Anthony Puharich and Colin Fassnidge have a gut feeling that their new recipe, using of-the-moment health drink kombucha and lean turkey, will stand the test of time.
The duelling duo’s twist on turkey. Hint: kombucha has a starring role.
A: The kombucha and the turkey are one. C: I’m not convinced kombucha isn’t a fad, but I like the idea of it in a dressing.
A: Now don’t start hating on the kombucha. It’s good for you!
C: True. It’s fermenting. It’s good. It’s like a preservation. Like Koreans with kimchi and Germans with sauerkraut. A: Croatians do pickled cabbage. C: We pickle vegetables in Ireland. A: Kombucha has vinegary flavour notes, so is that why it’s good for a dressing?
C: Yes, that will help us get a good base. We need to taste the kombucha first because it’ll depend on what we’re buying. If it’s not acidic enough, we’ll add a bit more lemon juice to the dressing; if it is a bit acidic, we’ll just add extra oil.
A: So how do I know which kombucha to go and buy?
C: You want to buy a good-quality one that has solid background flavour. These are usually best in health food stores. But then you can just add and balance with your oil, lemon juice and honey to make the dressing. That’s the beauty of simple salad dressings – you can just keep adding and balancing the ingredients until you feel like you have it right. I still feel like in a few years kombucha will be the word no-one wants to hear. Like everything else.
A: Sounds great. But I think kombucha will maintain popularity. Do you like kale? C: Yeah. A: But you probably didn’t when it came out, am I right?
C: True. I suppose that’s a fair point. So in our salad, we have mixed grains, like we used to do at 4Fourteen. Then we have the honey-marinated turkey. We thinly slice it and cook one side of it but not the other side. You take it off [the heat] and it’ll cook through on the plate. A: You only want to cook it on one side? C: Yeah, because it’s thin enough so it’ll cook through.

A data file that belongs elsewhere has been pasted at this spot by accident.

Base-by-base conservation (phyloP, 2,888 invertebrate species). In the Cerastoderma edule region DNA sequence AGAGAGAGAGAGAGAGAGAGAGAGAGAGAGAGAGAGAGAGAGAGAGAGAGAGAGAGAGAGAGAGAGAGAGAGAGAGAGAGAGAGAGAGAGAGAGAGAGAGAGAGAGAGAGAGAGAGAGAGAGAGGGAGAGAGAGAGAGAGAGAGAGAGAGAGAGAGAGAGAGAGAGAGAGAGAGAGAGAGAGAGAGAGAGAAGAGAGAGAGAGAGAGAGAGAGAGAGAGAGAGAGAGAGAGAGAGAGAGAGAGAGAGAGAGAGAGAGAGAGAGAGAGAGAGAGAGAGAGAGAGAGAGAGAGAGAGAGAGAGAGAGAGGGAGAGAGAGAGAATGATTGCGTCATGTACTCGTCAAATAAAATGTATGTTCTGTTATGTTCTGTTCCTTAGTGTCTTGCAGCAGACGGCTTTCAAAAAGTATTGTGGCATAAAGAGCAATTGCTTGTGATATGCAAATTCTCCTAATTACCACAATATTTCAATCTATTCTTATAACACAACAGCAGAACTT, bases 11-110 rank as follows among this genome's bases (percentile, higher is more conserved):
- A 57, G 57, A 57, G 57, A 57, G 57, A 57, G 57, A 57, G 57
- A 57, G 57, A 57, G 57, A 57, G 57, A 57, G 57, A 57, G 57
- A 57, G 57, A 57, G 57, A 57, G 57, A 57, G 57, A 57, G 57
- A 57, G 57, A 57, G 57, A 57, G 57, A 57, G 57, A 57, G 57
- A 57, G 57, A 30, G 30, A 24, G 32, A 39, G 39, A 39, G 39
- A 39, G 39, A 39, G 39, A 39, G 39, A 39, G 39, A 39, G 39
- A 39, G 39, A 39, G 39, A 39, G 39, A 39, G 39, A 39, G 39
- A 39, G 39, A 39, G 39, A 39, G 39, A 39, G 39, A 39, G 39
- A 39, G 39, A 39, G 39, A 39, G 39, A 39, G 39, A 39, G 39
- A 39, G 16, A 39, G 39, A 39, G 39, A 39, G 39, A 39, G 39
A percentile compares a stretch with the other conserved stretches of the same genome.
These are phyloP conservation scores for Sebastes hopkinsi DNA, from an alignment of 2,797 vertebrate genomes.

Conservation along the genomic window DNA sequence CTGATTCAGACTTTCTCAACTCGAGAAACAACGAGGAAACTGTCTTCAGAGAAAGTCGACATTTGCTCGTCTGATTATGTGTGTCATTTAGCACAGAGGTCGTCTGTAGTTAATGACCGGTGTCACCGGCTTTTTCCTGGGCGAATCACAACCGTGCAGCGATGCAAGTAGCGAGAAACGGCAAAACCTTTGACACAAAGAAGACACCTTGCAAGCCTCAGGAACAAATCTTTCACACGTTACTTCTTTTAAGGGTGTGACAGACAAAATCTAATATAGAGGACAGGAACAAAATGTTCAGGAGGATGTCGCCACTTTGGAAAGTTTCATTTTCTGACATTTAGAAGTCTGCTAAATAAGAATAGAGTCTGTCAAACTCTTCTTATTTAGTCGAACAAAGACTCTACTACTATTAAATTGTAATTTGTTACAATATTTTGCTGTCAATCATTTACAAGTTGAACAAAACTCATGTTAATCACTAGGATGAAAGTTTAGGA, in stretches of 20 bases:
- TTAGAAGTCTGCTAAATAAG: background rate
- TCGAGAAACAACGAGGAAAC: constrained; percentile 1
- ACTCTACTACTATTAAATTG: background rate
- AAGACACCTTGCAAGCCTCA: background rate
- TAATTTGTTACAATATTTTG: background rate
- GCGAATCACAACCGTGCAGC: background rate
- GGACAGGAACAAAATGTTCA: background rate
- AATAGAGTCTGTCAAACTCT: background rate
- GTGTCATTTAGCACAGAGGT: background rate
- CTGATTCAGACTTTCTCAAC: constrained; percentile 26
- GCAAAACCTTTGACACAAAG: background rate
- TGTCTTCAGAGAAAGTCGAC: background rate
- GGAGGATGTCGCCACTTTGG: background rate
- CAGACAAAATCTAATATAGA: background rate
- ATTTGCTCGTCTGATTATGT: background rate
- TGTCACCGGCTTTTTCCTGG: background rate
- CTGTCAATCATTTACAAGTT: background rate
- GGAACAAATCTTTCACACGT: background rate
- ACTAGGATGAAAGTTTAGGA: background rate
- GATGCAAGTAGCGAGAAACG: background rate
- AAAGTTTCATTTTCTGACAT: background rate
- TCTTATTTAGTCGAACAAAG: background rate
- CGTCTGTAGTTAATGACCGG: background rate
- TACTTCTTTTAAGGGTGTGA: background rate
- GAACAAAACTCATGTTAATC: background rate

A: Are you sure? This one needs a safety notice: don’t listen to Colin. Cook your turkey and turn it over because you don’t want to get salmonella. C: Fine, we can turn it over for a second. A: Thank goodness. I’d rather everyone got the health benefits of this one, thank you. Though I bet you’d have your kombucha with a shot of vodka. C: Of course I would. A: I think that would negate the benefits. C: True. But you know what? I like this recipe. I like turkey. And I like that we’re using a sprinkling of furikake seasoning. It’s the new chicken and kale. And then we have the grain salad for texture. Turkey can be bland, but it’s got great texture. The chef cooks with kombucha!
A: And kombucha gets the butcher out of bed in the morning!
HONEY TURKEY WITH KOMBUCHA MIXED GRAINS SERVES 4
1/ 2 cup (80g) freekeh 1/ 2 cup (100g) pearl barley 1/ 2 cup (125ml) extra virgin olive oil 2 banana eschalots, very thinly sliced
(we used a mandoline) 4 garlic cloves, very thinly sliced (we used a mandoline) 1/ 2 bunch flat-leaf parsley, leaves picked, chopped, plus extra leaves to serve Furikake seasoning (from Asian food
shops), to serve 1 small skinless turkey breast, thinly sliced 1/4 cup (60ml) runny honey KOMBUCHA DRESSING 1/4 cup (60ml) plain kombucha 1/ 2 cup (125ml) extra virgin olive oil 1 tsp runny honey 2 tsp Dijon mustard Juice of 1/ 2 a lemon
Cook, freekeh and pearl barley separately according to packet instructions, then drain and set aside to cool.
Heat half the oil in a small frypan over medium-high heat. Add eschalot and garlic, and cook, stirring regularly, for 4 minutes or until golden. Drain on paper towel.
For the kombucha dressing, whisk all ingredients in a bowl until well combined.
Combine grains, parsley and half the dressing in a bowl.
In batches, place turkey slices between 2 sheets of baking paper and hit with a mallet or rolling pin until 1cm thick. Toss honey and turkey together in a bowl. Heat 1 tbs oil in a large frypan over high heat. In 3 batches, cook turkey for 2-3 minutes each side or until cooked through. Transfer to a plate, clean frypan and repeat with remaining oil and turkey.
Divide grain mixture among serving plates, top with turkey and scatter with garlic mixture, extra parsley and furikake. Drizzle with remaining dressing to serve.